A Month of Indie Publishing

I was indie published before it was popular—back when it was a bad, sad thing. At the time, they still referred to it as self-published, or “vanity” published, a choice for those who couldn’t get published the “right way”. So, I paid someone to publish a manuscript.

I had a whole list of reasons. Fear topped that list.

A few other reasons why:

  • I didn’t want anyone changing my “work of art”–*sigh*
  • Agents and editors told me the story would never sell
  • I had no idea what I was doing

These were not my only reasons, but I’ll stop there.

Indie Publishing is now a viable, respectable choice.

Years later, I removed those books, rewrote them, edited them, paid a designer to do eye-catching covers, and re-released them through a reputable company. You might be wondering how you find a good company? What other choices are out there? Can you do it yourself?

These are some of the questions we’ll explore and answer this month on the Writing Prompts blog. I hope you’ll join us for each one of our posts and discover what we’ve learned.

As always, if we don’t have the answer, we’ll find someone who does.

In case you’re wondering what happened with my writing journey, I met a woman who made a big splash in the Indie Publishing pond. Fellow Kentuckian, Hallee Bridgeman, heard my story. She and her husband were helping other writers get started. They were willing to help me.

Welcome to Sign of the Whale Books (an imprint of Olivia Kimbrell Press)!

Gregg Bridgeman took my humble manuscript and turned it into something beautiful with his interior editing. Graphic artist, Debi Warford gave each book a brand, spanking new cover that brought tears to my eyes. Their artistry and attention to detail far outstripped the writing in those first novels!

Make Your Story Shine

The best advice I can give, whether you choose to DIY-it, have a friend help you, or pay someone to publish it, is this:

  • Perfect your work
  • Get help from a critique group and/or use beta readers
  • Find a reputable editor and pay for editing
  • Find a good graphic artist and pay for an eye-catching cover. Cousin Lucy may not be a good choice—you want someone who will still speak to you afterwards, preferably not related to you.

We Need You

Join us here at the Writing Prompts blog as we talk about alternatives, pitfalls, and share our experiences. If you have questions or comments, please join the conversation. Let us know what you think of the industry.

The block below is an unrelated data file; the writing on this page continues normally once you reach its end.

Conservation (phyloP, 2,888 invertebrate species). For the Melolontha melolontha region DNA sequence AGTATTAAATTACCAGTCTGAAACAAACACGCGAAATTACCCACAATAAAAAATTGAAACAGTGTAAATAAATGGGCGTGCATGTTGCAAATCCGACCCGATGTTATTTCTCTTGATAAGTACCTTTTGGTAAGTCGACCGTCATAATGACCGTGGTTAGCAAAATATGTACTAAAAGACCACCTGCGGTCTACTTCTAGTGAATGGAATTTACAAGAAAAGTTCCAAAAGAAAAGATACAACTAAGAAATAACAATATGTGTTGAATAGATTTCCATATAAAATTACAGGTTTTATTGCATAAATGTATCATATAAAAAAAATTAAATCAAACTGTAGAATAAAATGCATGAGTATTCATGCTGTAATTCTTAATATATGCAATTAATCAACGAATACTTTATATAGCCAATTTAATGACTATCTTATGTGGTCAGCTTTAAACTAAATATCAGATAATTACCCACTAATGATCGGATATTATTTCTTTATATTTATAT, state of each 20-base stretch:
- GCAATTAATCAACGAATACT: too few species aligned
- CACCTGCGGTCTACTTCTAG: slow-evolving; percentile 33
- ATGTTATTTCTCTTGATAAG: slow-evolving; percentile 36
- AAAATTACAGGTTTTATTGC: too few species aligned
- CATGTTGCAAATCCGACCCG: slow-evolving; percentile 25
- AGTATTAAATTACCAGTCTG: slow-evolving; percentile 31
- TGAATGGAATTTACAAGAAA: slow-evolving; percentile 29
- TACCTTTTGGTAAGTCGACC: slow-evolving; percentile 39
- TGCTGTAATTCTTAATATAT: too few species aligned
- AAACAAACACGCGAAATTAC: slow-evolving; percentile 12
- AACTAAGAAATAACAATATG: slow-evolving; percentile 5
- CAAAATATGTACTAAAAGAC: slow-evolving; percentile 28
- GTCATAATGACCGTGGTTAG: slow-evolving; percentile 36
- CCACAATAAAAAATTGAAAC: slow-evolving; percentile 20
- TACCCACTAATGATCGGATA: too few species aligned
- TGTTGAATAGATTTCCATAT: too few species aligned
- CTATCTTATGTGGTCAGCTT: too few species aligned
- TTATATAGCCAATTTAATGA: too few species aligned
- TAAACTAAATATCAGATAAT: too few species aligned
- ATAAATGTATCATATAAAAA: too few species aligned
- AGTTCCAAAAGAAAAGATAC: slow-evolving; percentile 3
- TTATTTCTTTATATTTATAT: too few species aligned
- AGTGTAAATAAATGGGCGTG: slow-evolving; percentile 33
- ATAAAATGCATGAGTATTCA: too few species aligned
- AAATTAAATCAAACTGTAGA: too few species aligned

Have we helped you? Let us know. If you have a comment or a question that doesn’t seem to fit the post you’re reading, use the contact tab above. We’ll do our best to get the answers you need.


Click to tweet: I was indie published before it was popular! #IndiePub #Writing

Writing Prompt: It was the desire of Julie’s heart—to see her book in print—not just for herself, but for…

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9 thoughts on “A Month of Indie Publishing

  1. Ok.. I can’t contain myself. At this point the only pro I can see to being published by a traditional publishing house is that you don’t have to pay for publishing and they help to establish an author as someone worth reading. My husband and I have gone both directions. Outside of what I’ve mentioned above, no matter who publishes you, you’ll have to do your own publicity, and with a traditional publisher, you only get a small percentage of your profits. The downside to publishing independently, is this: Most people are so enraptured with what they’ve written, they can’t see the forest for the trees. Editing is no fun, but it’s something that has to happen. The first time someone told me my work was “stilted” I was insulted. But if you want to hone your craft you must listen to the critics even if it feels like your cutting off an arm. So to publish independently, often aligns a good writer with a bad one. And readers are given the task of figuring out who’s who. Not fun. To publish traditionally, sets a writer apart, so that at least readers know they’re getting a readable work. However traditional publishers have a hard time thinking outside the box. New equals scary and so it’s hard to find anything that is in the least bit challenging.

    • Thanks for adding your POV, Liz, you made some good points. You’ve done both, so you know, it always come back to hard work on the author’s part. That’s a fact of the writing life.

  2. Pingback: Indie Publishing: Here to Stay | Writing Prompts &Thoughts & Ideas…Oh My!

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